Oyster fishing and logging were the dominant industries in the Chuckanut area from the late nineteenth to early twentieth centuries. The forest lands of Blanchard Mountain became state trust lands in the 1920s and 1930s, giving the forest a needed respite. Much of the forest on Blanchard is second-growth; logging artifacts can be seen on the trail, and giant stumps inspire imagination about the towering cathedral forests that blanketed the mountain prior to logging.
Access to Oyster Dome is best from the Samish Overlook parking area on Blanchard Mountain. It's a bit of a rough road to get there, but the views from the beginning and end of the hike are well worth it.
From the trailhead, head northwest on a section of the Pacific Northwest Trail, entering the second-growth forest of Blanchard Mountain. In 0.4 miles, descend 190 feet to the junction with the Samish Bay Connector and turn right.
You ascend as the trail switchbacks steeply through second-growth alder, Western redcedar, and Douglas fir forest. Logging artifacts can be seen on the trail, and giant stumps inspire imagination what grew on Blanchard prior to logging. The elevation gain briefly becomes gentler as you cross several small creeks. This area receives substantial rainfall, and the Washington Conservation Corps has built turnpikes to reduce the numbers of waterspots and mudholes.
After another one-half mile, the grade steepens, and switchbacks fortified by rock walls lift you past giant boulders. Here, formerly rooty and slippery sections have been bypassed or rehabilitated by WTA volunteers in 2014, 2015, and 2016. 1.9 miles from the Samish Overlook, you will come to a junction with the trail to Lily and Lizard Lakes. A turn to the right takes you to the lakes; but you'll continue to the left on the trail to Oyster Dome, which is now one-quarter mile away. The trail climbs steeply, crosses a creek, and heads left. Here it becomes a bit fainter and harder to tell where the true trail is. Refer to your map to determine which is the best route.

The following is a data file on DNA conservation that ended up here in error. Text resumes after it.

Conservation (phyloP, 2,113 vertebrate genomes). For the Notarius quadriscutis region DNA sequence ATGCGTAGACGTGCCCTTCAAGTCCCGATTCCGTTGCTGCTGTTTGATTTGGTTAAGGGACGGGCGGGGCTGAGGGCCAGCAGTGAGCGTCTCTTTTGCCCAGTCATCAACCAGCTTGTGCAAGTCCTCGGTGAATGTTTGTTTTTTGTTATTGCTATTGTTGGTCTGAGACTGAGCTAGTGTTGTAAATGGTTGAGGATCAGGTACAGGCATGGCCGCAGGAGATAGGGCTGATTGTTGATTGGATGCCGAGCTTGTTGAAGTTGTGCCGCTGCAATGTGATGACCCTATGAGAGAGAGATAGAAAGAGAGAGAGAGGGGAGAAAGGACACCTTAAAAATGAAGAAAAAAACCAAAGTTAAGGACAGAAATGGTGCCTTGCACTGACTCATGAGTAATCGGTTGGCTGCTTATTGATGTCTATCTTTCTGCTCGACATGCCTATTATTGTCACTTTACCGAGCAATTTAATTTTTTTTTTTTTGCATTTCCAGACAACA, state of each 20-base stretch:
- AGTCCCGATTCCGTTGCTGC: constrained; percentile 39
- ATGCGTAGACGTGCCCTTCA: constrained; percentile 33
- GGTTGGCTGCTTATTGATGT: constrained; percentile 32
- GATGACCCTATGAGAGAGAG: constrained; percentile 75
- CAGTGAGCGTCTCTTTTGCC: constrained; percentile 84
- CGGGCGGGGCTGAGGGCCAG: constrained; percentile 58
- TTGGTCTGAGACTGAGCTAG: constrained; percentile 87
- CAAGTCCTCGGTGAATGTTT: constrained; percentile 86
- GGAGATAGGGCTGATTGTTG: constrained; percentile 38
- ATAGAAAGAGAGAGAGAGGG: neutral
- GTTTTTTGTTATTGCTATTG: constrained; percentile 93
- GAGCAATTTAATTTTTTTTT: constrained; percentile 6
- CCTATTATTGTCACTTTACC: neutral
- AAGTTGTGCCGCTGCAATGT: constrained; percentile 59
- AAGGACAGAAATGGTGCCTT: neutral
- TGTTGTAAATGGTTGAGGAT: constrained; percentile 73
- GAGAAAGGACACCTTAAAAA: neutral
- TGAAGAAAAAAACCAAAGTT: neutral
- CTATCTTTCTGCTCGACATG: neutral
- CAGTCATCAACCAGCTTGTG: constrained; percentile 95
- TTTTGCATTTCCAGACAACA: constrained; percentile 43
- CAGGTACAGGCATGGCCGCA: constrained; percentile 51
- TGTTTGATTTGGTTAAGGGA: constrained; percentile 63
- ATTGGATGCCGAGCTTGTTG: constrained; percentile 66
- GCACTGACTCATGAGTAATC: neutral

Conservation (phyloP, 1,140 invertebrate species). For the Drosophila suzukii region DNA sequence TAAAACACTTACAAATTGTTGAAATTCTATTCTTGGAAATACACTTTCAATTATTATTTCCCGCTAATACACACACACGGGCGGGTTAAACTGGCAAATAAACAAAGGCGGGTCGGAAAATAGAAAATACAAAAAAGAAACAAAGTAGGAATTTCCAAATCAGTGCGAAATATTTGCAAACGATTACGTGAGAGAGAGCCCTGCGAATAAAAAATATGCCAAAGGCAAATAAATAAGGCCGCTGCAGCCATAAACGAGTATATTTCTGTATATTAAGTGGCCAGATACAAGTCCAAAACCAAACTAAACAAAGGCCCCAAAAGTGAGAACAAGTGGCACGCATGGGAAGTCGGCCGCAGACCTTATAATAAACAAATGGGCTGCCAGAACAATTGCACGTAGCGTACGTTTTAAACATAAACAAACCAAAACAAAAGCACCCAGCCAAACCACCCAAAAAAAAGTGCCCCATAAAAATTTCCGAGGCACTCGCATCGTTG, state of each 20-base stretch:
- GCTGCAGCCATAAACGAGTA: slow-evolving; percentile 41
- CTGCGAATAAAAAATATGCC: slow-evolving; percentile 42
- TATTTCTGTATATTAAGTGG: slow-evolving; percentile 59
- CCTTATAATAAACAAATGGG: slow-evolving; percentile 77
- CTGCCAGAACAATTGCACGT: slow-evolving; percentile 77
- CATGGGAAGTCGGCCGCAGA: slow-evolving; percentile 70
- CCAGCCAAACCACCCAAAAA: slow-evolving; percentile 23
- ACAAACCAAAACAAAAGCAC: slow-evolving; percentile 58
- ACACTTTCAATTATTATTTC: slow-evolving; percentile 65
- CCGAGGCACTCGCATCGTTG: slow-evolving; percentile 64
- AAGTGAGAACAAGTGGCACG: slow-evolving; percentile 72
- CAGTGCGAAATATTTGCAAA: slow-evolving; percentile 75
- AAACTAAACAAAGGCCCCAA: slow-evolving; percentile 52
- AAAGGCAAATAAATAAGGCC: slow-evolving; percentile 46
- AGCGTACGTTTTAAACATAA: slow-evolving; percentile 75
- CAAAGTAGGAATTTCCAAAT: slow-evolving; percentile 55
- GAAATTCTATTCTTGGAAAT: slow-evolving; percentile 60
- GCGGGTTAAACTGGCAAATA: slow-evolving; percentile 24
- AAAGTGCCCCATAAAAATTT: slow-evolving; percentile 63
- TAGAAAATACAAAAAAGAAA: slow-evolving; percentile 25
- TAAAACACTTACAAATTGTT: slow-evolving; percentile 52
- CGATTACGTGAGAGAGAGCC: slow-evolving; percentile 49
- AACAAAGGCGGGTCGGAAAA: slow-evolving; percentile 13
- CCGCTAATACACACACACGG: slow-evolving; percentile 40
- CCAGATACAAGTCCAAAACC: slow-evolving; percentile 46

One-tenth of a mile past the creek crossing, emerge from the forest onto the rocky promontory called Oyster Dome. Arrayed before you are the Skagit River flats and Anacortes to the left. Lummi Island and Orcas Island are in the foreground and background, respectively, to the right. Samish Bay is below you, and in the distance are Vancouver Island and the Olympic Mountains. Birds of prey, including bald eagles, may circle above you. A word of caution: be careful near the edge of the promontory, as the dropoff is unforgiving; keep children and pets away from the edge.
NOTE: There is another way to access Oyster Dome, found along Chuckanut Drive (Highway 11). This access point includes more switchbacks and elevation gain, but lacks any facilities, and requires crossing a highway to get to the trailhead.
If you choose to start here, park carefully. It is a state highway, so parked cars must be completely clear of the way of travel. Any vehicles on or near the white lines delineating the shoulder of the road will be towed.